8 results for tag: hope
Jesus Christ is "the mystery that has been kept hidden for ages and generations" (Colossians 1:26). In Christ we find meaning, significance and hope, even in the midst of suffering.
Jeremiah has been called the weeping prophet as well as the prophet of consolation. Out of the tragedy and sorrow God used Jeremiah to convey faith and hope.
CLICK HERE to read now (PDF Format) Brad Jersak: Advent, Arrival, Appearance– pg. 1 Eden Jersak: Arrival of Hope– pg. 3 Brad Jersak: Arrival of Peace – pg. 4 Laura Urista: Arrival of Joy – pg. 6 Kenneth Tanner: Arrival of Love – pg. 8 Greg Albrecht: Kingdom of Heaven – pg. 8 Larry Parsley: J.B. Roane and the Case of the Belated Apology – pg. 12 Steve Stewart: Pure and Wonderful Grace – pg. 14 Brad Jersak: “What Lesson Is God Teaching Me?” -pg. 15 CLICK on MAGAZINE COVER BELOW for Flipping Page Format
CLICK HERE to read now (PDF Format) Articles: Ashes to Ashes – pg. 1 The Center of the Gospel – pg. 2 When Your Time Comes – pg. 5 Between Eeyore and Pollyanna – pg. 7 Quotes & Connections – pg. 8 CLICK on MAGAZINE COVER BELOW for Flipping Page Format
The real Christmas story is not a Pollyanna escape from the real world. The birth of Jesus takes place against the backdrop of politics and intrigue, pride, hatred, violence, taxes and poverty. It all sounds like the evening news or the morning paper!
Articles: Dare to Hope...Can All Be Saved? - page 4 32 Scriptures that Dare Us to Hope - page 6 7 Myths about Christian Universalism - page 8 "If you want to see folk damned..." - page 12 Changing Diapers for God - page 15 Nones and Dones - page 16 One Road; Two Ditches - page 20 A Perfect Plan for Your Life? - page 23 Jesus, Son of Adam - page 24 "When the time had fully come..." - page 25 What Itching Ears Really Want to Hear - page 31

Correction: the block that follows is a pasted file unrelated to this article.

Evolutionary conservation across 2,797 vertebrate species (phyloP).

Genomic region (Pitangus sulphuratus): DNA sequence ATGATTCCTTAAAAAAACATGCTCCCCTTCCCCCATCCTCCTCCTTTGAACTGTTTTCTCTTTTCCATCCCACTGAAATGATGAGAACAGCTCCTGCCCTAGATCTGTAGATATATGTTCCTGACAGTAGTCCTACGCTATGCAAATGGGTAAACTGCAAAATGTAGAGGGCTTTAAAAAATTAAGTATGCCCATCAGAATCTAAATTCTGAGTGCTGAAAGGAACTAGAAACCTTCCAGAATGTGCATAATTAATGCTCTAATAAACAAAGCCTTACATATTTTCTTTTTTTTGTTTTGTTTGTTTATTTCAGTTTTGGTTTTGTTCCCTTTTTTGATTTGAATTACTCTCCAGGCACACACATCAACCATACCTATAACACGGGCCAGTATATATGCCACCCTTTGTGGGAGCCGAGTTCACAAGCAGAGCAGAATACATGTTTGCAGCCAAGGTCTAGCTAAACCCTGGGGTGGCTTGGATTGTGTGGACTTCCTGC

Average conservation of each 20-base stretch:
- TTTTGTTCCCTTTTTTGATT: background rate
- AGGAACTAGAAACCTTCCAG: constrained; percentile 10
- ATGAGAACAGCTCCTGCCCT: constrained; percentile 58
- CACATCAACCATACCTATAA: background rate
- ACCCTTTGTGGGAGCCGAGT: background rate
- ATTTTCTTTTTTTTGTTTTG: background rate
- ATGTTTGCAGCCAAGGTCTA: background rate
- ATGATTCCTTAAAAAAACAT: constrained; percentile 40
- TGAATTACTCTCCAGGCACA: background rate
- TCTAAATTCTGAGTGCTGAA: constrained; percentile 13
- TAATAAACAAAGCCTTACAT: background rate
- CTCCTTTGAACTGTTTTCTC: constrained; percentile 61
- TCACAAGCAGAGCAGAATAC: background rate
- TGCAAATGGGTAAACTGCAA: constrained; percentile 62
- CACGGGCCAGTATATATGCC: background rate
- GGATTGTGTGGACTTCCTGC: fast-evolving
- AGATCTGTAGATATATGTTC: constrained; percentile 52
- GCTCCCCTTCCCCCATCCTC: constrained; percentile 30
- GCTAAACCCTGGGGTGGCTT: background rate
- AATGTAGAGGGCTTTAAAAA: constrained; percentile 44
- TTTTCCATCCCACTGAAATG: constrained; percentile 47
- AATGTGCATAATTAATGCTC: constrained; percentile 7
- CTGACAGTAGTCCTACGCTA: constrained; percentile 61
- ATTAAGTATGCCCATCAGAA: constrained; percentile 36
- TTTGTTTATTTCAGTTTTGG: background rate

We all have a bias. The important thing is to recognize your bias and be able to defend or explain it. As a 'critical realist,' I spend a good deal of time and energy studying my biases - how they emerged, and how they influence my thinking. Rather than pretending to be perfectly objective, I confess that since my early days as a terrified infernalist, I have developed a strong preference for hope. I hope in the Good News that God’s love rectifies every injustice through forgiveness and reconciliation. The Gospel of hope that I can preach boldly is this: God is not angry with you and never has been. He loves you with an everlasting love. ...
Trite or true, we're each and all on a journey, not quite sure whether any given year, week or moment is really ascent or descent -- the calm before a storm or the dark before dawn. I see this tension in the biblical story of Calvary, at once a crucifixion and a Cross, the intersection of goodness and affliction, of torture and hope. At Calvary, we see the violence of religious fanaticism married to national security ... and we see the humility, forgiveness and self-giving love of God. I hear this tension in Augustine, who is quoted in the movie, Calvary, as saying, "Do not despair; one of the thieves was saved. Do not presume; one of the thieves ...